gestate

verb
ges·​tate | \ ˈje-ˌstāt How to pronounce gestate (audio) \
gestated; gestating

Definition of gestate

transitive verb

1 : to carry in the uterus during pregnancy
2 : to conceive and gradually develop in the mind

intransitive verb

: to be in the process of gestation

Examples of gestate in a Sentence

Recent Examples on the Web In the meantime, Reilly’s plan to re-examine—and perhaps restrict—the use of climate models will have had a chance to gestate further. Adam Federman, Wired, "The Trump Team Has a Plan to Not Fight Climate Change," 15 Sep. 2020 By alternating embryo implantations between two reproductive tracts—each with its own uterus and cervix—these marsupials can gestate nonstop throughout their entire adulthoods, staying knocked up for up to seven years straight, Menzies estimates. Katherine J. Wu, Smithsonian Magazine, "Swamp Wallabies Can Get Pregnant While Pregnant," 2 Mar. 2020 But his mature art, which took two decades to gestate before consolidating in the nineteen-twenties, is timeless, or perhaps time-free: a series of freeze-dried, uncannily telling moments. Peter Schjeldahl, The New Yorker, "Edward Hopper and American Solitude," 1 June 2020 An unanticipated problem was encountered, check back soon and try again Jennifer Lopez wants Reese Witherspoon to get right with her long-gestating Legally Blonde sequel. Joey Nolfi, EW.com, "Jennifer Lopez tells Reese Witherspoon to film Legally Blonde 3, already!," 7 Apr. 2020 That explains how a woman in Bangladesh gave birth to one baby and then had twins, who were gestating in her other uterus, nearly a month later. Katherine Hobson, New York Times, "Know Your Uterus," 18 Apr. 2020 Steven Spielberg’s ambitious adaptation of a long-gestating Stanley Kubrick project—has already weathered catastrophe. David Sims, The Atlantic, "22 Movies About the End of the World to Watch Now," 18 Apr. 2020 The long-gestating Chaos Walking will also keep its Jan. 22, 2021, release. Mia Galuppo, The Hollywood Reporter, "Lionsgate Sets New Dates for 'John Wick 4,' 'Spiral'," 1 May 2020 Dirt is the long-gestating sequel to Heat, Buford’s 2006 book about leaving his prestigious job at The New Yorker to become a lowly apprentice in the kitchen of the (now-disgraced) chef Mario Batali. Ryu Spaeth, The New Republic, "Cooking While the World Falls Apart," 30 Apr. 2020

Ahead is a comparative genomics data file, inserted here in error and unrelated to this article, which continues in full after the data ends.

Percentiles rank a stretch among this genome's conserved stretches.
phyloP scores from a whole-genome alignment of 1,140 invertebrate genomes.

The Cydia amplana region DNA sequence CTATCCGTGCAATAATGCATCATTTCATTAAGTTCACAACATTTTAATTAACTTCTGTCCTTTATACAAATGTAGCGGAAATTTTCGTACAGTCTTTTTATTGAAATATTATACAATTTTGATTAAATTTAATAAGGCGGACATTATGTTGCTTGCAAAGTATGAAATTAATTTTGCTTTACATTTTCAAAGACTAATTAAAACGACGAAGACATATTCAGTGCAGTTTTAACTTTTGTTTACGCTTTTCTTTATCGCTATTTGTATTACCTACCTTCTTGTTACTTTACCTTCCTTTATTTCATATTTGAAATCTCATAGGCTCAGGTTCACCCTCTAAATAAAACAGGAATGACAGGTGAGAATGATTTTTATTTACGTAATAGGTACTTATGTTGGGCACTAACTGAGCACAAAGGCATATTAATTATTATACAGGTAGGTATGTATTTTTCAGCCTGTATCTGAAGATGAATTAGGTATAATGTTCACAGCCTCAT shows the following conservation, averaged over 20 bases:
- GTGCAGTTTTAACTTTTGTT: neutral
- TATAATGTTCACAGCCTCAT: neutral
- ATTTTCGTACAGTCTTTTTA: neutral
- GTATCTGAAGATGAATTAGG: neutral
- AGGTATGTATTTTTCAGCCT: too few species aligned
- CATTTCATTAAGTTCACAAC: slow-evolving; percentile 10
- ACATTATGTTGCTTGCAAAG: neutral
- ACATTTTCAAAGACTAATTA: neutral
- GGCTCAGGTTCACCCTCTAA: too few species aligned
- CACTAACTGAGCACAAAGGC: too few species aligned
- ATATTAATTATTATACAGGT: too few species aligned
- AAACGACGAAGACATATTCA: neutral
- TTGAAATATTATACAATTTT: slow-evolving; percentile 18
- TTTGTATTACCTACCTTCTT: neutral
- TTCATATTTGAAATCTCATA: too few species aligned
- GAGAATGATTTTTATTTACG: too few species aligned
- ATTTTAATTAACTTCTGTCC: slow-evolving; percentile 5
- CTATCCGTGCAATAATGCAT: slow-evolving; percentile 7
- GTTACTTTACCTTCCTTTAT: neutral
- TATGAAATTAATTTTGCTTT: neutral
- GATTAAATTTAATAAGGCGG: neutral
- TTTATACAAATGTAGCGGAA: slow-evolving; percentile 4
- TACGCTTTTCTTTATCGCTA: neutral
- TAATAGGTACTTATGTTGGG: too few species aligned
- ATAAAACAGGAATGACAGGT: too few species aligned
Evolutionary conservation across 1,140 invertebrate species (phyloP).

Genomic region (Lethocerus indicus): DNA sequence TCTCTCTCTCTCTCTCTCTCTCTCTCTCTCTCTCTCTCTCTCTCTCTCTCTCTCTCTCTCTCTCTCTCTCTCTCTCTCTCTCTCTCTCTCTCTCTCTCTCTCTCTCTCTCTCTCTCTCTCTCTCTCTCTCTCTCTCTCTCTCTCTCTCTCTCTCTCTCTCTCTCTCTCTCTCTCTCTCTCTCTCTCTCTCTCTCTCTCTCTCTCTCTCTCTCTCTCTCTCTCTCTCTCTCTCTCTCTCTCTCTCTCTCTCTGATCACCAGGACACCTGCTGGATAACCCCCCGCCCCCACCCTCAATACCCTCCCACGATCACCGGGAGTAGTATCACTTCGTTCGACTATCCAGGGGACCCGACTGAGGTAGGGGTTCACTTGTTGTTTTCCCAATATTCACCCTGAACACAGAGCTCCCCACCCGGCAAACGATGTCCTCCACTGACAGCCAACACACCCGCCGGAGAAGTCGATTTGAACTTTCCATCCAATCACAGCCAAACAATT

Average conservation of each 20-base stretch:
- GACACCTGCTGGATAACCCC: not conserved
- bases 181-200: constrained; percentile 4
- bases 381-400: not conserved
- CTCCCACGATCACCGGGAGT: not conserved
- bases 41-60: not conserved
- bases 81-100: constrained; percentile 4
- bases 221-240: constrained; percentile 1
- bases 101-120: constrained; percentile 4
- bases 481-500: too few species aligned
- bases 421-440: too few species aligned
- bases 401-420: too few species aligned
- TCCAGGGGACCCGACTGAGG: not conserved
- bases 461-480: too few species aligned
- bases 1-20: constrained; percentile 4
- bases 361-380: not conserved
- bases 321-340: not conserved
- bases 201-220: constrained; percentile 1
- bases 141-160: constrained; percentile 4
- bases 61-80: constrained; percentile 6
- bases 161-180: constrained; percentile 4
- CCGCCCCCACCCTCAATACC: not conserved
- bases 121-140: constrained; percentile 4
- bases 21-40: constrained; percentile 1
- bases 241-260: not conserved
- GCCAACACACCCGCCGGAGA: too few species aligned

These example sentences are selected automatically from various online news sources to reflect current usage of the word 'gestate.' Views expressed in the examples do not represent the opinion of Merriam-Webster or its editors. Send us feedback.

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First Known Use of gestate

1858, in the meaning defined at transitive sense 1

History and Etymology for gestate

back-formation from gestation

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Time Traveler for gestate

Time Traveler

The first known use of gestate was in 1858

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Statistics for gestate

Cite this Entry

“Gestate.” Merriam-Webster.com Dictionary, Merriam-Webster, https://www.merriam-webster.com/dictionary/gestate. Accessed 5 Mar. 2021.

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More Definitions for gestate

gestate

verb
ges·​tate | \ ˈjes-ˌtāt How to pronounce gestate (audio) \
gestated; gestating

Medical Definition of gestate

transitive verb

: to carry in the uterus during pregnancy

intransitive verb

: to be in the process of gestation

Comments on gestate

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